2805. Custom Interval


Problem Description

The problem customInterval involves creating a scheduler that executes a function fn repeatedly with intervals that increase linearly over time. Each execution interval is determined by the formula delay + period * count, where delay is the initial delay before the first execution of fn, period is the increment factor which is added to the total delay for each subsequent execution, and count is a counter that keeps track of how many times fn has been executed. The function customInterval must return an identifier id that can be used to stop the scheduled executions.

customClearInterval is the function used to stop the execution of fn. It takes an id as input, which corresponds to the identifier returned by customInterval, and stops the scheduled execution that was associated with that id.

Intuition

The customInterval function needs to schedule and execute the given function fn at the incrementally increasing intervals. The approach to this is to set up a recursive timeout system, where after each execution of fn, a new timeout is scheduled with the updated interval based on the linear pattern. This ensures that fn is executed repeatedly at the correct intervals.

To facilitate starting the timeout, we define a recursiveTimeout function inside customInterval. This helper function uses JavaScript's setTimeout to schedule fn's next execution, increases the count by 1 after each execution, and then calls itself to schedule the next execution.

An intervalMap is used to keep track of all scheduled timeouts using a unique identifier id which in this case is generated by Date.now(). This ensures each scheduled set of executions has a unique identifier, which is necessary for the customClearInterval function to properly identify and stop the correct execution.

The customClearInterval function's intuition is to provide a way to cancel the scheduled execution. It uses the unique identifier id to look up and clear the scheduled timeout from intervalMap. This prevents future calls of fn and also removes the entry from the map to avoid potential memory leaks from keeping unnecessary timeouts in the map.

Solution Approach

The solution to the problem uses a combination of a map for storing timeout references, recursion for scheduling future calls, and the setTimeout function for executing the provided function fn at increasing intervals.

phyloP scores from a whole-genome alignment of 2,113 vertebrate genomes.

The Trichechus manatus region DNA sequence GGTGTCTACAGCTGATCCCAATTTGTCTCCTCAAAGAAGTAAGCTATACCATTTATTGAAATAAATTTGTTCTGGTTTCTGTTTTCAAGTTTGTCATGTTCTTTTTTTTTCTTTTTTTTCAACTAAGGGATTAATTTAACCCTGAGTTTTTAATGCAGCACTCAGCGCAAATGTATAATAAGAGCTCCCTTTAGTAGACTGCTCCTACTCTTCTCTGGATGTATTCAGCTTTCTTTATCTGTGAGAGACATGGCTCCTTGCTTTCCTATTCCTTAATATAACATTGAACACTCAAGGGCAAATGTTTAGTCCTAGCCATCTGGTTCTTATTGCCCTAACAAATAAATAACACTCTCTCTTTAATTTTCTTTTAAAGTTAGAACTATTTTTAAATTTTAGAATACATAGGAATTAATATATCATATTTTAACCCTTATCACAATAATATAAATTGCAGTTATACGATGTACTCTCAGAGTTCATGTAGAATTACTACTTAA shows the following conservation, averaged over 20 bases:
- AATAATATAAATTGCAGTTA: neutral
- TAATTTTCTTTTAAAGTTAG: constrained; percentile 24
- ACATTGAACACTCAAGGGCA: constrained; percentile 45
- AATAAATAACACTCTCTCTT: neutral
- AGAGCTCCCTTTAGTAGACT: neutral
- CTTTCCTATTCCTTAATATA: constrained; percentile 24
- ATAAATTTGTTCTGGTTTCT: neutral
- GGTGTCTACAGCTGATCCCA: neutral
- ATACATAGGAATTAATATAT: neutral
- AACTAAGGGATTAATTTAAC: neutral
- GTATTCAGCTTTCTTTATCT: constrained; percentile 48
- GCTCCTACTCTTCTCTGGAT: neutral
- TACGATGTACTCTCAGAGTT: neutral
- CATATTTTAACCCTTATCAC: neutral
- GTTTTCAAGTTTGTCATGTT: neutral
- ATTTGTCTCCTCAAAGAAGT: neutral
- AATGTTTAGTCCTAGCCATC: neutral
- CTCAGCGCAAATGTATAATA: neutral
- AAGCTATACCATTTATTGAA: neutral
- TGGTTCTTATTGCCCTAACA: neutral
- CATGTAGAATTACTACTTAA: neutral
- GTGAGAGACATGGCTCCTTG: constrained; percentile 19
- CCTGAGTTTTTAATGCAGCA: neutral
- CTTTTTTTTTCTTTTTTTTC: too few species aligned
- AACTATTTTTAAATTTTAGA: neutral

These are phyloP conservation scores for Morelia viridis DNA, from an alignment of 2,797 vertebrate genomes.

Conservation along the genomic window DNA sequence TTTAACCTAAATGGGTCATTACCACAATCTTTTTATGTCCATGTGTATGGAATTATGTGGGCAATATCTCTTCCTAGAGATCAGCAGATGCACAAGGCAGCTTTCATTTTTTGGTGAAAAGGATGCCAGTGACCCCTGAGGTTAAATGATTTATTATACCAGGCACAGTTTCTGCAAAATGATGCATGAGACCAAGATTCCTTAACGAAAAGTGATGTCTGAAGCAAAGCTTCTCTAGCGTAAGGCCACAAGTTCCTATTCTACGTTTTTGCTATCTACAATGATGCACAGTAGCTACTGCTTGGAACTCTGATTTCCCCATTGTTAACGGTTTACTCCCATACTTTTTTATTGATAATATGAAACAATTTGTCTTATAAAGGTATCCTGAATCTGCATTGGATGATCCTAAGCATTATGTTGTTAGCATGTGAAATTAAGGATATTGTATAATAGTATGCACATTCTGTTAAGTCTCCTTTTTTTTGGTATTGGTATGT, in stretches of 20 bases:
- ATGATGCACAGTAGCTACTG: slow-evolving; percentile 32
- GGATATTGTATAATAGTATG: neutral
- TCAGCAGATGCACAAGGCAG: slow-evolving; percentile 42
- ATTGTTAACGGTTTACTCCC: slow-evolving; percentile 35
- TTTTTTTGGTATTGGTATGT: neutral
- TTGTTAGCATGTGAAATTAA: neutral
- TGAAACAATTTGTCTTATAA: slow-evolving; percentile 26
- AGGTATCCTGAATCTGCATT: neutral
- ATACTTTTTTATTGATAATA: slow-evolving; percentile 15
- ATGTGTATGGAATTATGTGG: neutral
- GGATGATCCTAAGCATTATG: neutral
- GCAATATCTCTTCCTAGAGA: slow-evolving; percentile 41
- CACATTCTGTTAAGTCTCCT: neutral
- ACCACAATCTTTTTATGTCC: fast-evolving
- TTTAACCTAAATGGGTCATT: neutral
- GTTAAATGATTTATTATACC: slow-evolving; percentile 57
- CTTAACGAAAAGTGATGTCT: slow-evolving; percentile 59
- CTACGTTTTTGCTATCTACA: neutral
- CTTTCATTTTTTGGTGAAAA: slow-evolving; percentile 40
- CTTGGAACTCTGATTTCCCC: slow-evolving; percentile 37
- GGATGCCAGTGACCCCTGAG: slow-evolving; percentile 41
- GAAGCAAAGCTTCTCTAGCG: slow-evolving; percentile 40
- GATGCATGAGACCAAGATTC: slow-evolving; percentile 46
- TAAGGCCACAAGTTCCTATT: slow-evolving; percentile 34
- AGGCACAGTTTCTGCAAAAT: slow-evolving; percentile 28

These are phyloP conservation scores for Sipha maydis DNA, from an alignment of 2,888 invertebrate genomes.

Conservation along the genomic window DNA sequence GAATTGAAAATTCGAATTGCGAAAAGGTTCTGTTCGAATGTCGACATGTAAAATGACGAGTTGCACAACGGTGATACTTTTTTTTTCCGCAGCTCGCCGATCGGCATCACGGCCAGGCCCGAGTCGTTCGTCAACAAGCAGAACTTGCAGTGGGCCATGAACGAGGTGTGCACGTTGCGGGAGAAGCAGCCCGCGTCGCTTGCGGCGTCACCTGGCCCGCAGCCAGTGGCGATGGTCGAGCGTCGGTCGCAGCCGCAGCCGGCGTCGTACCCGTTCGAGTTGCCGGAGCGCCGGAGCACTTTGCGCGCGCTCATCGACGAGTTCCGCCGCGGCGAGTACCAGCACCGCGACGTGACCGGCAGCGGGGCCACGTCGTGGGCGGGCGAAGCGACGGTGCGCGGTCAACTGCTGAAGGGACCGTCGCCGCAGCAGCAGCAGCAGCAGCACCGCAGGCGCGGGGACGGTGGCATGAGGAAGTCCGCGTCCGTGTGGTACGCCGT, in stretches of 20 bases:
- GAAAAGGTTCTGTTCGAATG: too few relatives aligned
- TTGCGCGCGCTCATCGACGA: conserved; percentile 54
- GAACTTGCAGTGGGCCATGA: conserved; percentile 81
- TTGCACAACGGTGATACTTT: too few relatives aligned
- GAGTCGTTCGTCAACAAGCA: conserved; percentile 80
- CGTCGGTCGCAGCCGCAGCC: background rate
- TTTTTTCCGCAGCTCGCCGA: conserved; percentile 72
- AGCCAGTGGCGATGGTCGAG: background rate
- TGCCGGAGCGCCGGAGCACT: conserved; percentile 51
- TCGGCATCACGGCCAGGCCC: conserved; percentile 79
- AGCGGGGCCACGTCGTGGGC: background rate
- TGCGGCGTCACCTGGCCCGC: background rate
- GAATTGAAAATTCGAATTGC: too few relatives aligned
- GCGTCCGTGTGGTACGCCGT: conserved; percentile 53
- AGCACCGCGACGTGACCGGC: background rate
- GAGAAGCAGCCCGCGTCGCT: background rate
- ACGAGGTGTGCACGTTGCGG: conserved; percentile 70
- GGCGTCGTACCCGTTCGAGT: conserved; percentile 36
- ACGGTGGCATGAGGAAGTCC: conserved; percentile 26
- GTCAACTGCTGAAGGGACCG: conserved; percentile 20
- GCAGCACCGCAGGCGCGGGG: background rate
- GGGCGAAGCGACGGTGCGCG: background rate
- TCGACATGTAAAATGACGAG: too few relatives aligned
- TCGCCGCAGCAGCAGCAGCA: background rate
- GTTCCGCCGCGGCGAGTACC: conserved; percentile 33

Here's how the implementation breaks down step by step:

  1. Global Map for Timeout References (intervalMap): We initialize intervalMap, a JavaScript Map object, to store and retrieve the timeout references using a unique number id. This id is used later to clear the timeout if needed.

  2. Custom Interval Scheduling (customInterval):

    • We first initialize a local count variable to 0 inside customInterval. This variable tracks the number of times fn has been called.
    • We declare recursiveTimeout, a recursive function that will handle the scheduling of fn executions. Inside this function, the setTimeout method is called with a delay calculated using the formula delay + period * count. Each time fn is executed, count is incremented.
    • We use Date.now() to generate a unique id for the current scheduling of fn. Date.now() returns the current timestamp in milliseconds, so it has a high probability of being unique.
    • We store the result of setTimeout in the intervalMap. The key is the id, and the value is the timeout reference returned by setTimeout. This allows us to clear the specific timeout later.
    • We immediately call recursiveTimeout to start the interval process.
  3. Custom Interval Clearing (customClearInterval):

    • This function accepts an id and checks if this id exists in the intervalMap.
    • If it exists, clearTimeout is called with the associated timeout reference, effectively stopping further executions of fn.
    • The id and its corresponding timeout reference are removed from intervalMap to free up memory and keep the map clean.

Recursion is a key pattern used in the solution for scheduling future calls. Each time fn executes, recursiveTimeout schedules the next execution. Instead of a standard interval where the delay between calls is constant, this pattern allows for the dynamic calculation of the delay based on the execution count, providing a linearly increasing interval between the calls.

Data structure usage (Map) allows us to efficiently keep track of and manage the different timeouts, providing a clean way to cancel them when necessary.

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Example Walkthrough

Let's illustrate the solution approach with an example:

Suppose we want to schedule a function fn that simply logs "Hello, World!" to the console. We want the first execution to happen after an initial delay of 1000ms (1 second), and then each subsequent execution to be delayed by an additional 500ms.

We can declare fn as follows:

1function fn() {
2  console.log("Hello, World!");
3}

Now let's use the customInterval with delay of 1000ms and period of 500ms:

1const id = customInterval(fn, 1000, 500);

Here's a step-by-step explanation of what happens next:

  1. A unique id for this interval is generated. Let's assume the id returned by Date.now() is 1623249048531.

  2. The intervalMap will hold this id as a key with the initial timeout reference as its value.

  3. The fn function is scheduled to execute after 1000ms for the first time, as count is 0.

  4. After 1000ms, fn executes and logs "Hello, World!" to the console for the first time. The count is then incremented to 1.